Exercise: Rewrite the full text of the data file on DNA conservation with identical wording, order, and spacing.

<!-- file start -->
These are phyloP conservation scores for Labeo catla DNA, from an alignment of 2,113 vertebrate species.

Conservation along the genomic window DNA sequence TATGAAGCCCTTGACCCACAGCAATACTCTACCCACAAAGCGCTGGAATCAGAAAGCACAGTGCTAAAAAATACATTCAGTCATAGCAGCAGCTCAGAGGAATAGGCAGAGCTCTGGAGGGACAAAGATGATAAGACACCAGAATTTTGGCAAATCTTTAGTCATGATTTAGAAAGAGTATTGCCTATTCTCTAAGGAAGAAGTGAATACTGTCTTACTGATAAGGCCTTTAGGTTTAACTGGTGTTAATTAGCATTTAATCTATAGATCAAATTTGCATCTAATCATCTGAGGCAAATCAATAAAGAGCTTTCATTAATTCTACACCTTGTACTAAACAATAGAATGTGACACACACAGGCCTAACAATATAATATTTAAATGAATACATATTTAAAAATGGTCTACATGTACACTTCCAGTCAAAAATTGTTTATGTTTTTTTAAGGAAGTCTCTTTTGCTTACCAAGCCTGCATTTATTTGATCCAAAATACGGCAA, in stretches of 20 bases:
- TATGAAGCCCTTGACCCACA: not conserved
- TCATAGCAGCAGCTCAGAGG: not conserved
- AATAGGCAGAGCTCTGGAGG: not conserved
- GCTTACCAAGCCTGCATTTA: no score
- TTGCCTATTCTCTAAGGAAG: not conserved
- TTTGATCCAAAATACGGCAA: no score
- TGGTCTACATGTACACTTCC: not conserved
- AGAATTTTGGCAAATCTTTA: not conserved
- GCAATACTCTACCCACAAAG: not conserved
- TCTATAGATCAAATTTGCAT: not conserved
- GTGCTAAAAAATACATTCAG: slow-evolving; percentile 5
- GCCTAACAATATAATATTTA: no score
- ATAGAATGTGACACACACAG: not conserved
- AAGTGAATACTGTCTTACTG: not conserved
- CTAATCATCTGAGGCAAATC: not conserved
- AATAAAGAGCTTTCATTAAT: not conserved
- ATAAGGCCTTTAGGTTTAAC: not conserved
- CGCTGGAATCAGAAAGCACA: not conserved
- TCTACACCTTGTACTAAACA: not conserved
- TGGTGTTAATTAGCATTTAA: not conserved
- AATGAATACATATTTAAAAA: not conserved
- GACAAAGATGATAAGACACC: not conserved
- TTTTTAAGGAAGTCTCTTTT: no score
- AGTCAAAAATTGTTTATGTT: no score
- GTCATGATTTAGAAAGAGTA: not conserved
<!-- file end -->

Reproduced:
These are phyloP conservation scores for Labeo catla DNA, from an alignment of 2,113 vertebrate species.

Conservation along the genomic window DNA sequence TATGAAGCCCTTGACCCACAGCAATACTCTACCCACAAAGCGCTGGAATCAGAAAGCACAGTGCTAAAAAATACATTCAGTCATAGCAGCAGCTCAGAGGAATAGGCAGAGCTCTGGAGGGACAAAGATGATAAGACACCAGAATTTTGGCAAATCTTTAGTCATGATTTAGAAAGAGTATTGCCTATTCTCTAAGGAAGAAGTGAATACTGTCTTACTGATAAGGCCTTTAGGTTTAACTGGTGTTAATTAGCATTTAATCTATAGATCAAATTTGCATCTAATCATCTGAGGCAAATCAATAAAGAGCTTTCATTAATTCTACACCTTGTACTAAACAATAGAATGTGACACACACAGGCCTAACAATATAATATTTAAATGAATACATATTTAAAAATGGTCTACATGTACACTTCCAGTCAAAAATTGTTTATGTTTTTTTAAGGAAGTCTCTTTTGCTTACCAAGCCTGCATTTATTTGATCCAAAATACGGCAA, in stretches of 20 bases:
- TATGAAGCCCTTGACCCACA: not conserved
- TCATAGCAGCAGCTCAGAGG: not conserved
- AATAGGCAGAGCTCTGGAGG: not conserved
- GCTTACCAAGCCTGCATTTA: no score
- TTGCCTATTCTCTAAGGAAG: not conserved
- TTTGATCCAAAATACGGCAA: no score
- TGGTCTACATGTACACTTCC: not conserved
- AGAATTTTGGCAAATCTTTA: not conserved
- GCAATACTCTACCCACAAAG: not conserved
- TCTATAGATCAAATTTGCAT: not conserved
- GTGCTAAAAAATACATTCAG: slow-evolving; percentile 5
- GCCTAACAATATAATATTTA: no score
- ATAGAATGTGACACACACAG: not conserved
- AAGTGAATACTGTCTTACTG: not conserved
- CTAATCATCTGAGGCAAATC: not conserved
- AATAAAGAGCTTTCATTAAT: not conserved
- ATAAGGCCTTTAGGTTTAAC: not conserved
- CGCTGGAATCAGAAAGCACA: not conserved
- TCTACACCTTGTACTAAACA: not conserved
- TGGTGTTAATTAGCATTTAA: not conserved
- AATGAATACATATTTAAAAA: not conserved
- GACAAAGATGATAAGACACC: not conserved
- TTTTTAAGGAAGTCTCTTTT: no score
- AGTCAAAAATTGTTTATGTT: no score
- GTCATGATTTAGAAAGAGTA: not conserved